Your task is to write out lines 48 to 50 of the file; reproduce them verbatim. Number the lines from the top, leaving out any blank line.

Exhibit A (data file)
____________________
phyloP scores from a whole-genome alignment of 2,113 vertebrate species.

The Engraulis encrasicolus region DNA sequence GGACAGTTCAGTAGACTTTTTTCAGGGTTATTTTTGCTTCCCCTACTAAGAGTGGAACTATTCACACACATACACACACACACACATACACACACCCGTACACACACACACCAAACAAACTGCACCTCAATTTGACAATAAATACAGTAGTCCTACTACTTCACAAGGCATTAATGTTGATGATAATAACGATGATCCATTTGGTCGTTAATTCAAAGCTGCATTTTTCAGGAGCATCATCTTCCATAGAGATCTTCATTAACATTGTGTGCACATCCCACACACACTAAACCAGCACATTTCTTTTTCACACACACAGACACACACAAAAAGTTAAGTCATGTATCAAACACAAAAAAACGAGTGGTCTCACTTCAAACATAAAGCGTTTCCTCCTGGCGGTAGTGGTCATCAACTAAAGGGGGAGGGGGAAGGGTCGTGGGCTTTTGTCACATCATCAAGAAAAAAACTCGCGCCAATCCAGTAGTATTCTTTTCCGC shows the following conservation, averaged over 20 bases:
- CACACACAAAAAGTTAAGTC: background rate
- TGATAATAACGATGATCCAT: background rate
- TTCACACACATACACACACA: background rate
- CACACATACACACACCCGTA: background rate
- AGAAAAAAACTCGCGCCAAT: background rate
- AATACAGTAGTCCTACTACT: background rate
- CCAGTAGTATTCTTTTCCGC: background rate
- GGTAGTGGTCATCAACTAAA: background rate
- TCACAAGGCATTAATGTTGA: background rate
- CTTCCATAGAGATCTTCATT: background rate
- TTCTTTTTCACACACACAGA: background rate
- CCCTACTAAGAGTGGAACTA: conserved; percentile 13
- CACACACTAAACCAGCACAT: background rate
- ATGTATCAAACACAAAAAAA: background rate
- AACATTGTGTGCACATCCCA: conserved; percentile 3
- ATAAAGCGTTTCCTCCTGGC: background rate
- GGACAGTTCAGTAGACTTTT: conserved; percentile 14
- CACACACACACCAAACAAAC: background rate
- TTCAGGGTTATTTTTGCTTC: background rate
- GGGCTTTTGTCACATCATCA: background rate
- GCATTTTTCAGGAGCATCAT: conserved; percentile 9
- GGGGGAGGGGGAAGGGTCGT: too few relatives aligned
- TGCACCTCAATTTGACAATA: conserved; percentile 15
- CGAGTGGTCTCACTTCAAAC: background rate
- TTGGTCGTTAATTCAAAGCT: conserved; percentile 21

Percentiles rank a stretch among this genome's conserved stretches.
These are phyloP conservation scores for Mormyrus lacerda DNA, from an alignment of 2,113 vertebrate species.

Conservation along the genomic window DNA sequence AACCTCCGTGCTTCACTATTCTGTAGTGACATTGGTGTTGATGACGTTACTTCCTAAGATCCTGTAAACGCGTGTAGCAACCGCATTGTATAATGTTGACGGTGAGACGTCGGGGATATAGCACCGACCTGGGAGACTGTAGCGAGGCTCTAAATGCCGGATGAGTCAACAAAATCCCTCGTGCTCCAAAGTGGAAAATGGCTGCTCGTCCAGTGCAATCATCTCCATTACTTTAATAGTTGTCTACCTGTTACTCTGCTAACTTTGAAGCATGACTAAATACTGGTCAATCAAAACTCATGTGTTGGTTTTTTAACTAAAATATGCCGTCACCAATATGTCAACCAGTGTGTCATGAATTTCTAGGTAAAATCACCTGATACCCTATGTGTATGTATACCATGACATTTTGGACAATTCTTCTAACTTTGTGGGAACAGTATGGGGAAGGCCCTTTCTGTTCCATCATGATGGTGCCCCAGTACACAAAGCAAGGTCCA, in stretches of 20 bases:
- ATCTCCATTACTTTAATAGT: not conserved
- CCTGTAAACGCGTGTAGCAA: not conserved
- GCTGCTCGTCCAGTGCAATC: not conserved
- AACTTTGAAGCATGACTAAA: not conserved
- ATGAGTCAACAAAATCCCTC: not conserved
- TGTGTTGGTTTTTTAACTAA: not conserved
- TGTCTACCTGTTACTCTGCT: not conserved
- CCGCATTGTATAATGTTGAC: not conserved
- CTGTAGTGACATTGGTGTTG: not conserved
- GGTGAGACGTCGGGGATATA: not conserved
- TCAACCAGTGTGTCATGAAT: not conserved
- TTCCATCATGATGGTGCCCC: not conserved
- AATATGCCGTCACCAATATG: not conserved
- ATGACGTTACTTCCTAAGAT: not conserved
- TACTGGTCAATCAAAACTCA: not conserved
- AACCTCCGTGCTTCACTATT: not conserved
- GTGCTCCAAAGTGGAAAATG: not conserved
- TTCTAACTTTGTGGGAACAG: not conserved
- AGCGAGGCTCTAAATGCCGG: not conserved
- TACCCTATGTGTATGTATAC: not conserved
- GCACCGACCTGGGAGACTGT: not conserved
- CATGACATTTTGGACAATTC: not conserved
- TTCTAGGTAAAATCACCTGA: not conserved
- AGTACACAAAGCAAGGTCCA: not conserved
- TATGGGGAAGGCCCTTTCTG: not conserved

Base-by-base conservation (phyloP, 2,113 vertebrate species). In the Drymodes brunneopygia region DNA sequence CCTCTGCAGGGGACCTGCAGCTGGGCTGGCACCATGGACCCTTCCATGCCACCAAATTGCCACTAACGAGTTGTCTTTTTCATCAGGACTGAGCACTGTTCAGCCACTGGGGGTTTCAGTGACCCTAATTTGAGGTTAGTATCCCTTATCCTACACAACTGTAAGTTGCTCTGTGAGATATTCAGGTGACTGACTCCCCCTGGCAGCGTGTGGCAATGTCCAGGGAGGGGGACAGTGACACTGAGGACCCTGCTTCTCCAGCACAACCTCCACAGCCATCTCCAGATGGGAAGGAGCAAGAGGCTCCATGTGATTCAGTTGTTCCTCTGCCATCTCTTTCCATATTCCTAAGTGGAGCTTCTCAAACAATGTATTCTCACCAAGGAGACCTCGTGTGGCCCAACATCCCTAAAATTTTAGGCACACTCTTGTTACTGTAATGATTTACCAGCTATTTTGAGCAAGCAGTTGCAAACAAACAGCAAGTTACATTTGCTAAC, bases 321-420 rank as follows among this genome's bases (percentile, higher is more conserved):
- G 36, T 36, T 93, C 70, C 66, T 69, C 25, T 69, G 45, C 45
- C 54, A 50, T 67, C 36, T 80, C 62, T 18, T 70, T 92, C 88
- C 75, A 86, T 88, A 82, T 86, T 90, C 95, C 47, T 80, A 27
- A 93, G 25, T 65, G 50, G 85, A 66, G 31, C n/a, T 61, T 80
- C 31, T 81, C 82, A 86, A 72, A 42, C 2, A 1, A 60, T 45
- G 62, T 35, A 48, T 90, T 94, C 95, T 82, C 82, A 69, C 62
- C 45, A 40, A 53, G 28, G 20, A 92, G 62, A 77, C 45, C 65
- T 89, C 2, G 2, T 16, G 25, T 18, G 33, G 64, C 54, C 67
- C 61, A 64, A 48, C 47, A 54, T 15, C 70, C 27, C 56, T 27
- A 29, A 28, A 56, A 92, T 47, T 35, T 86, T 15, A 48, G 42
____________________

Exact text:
- TTCTAACTTTGTGGGAACAG: not conserved
- AGCGAGGCTCTAAATGCCGG: not conserved
- TACCCTATGTGTATGTATAC: not conserved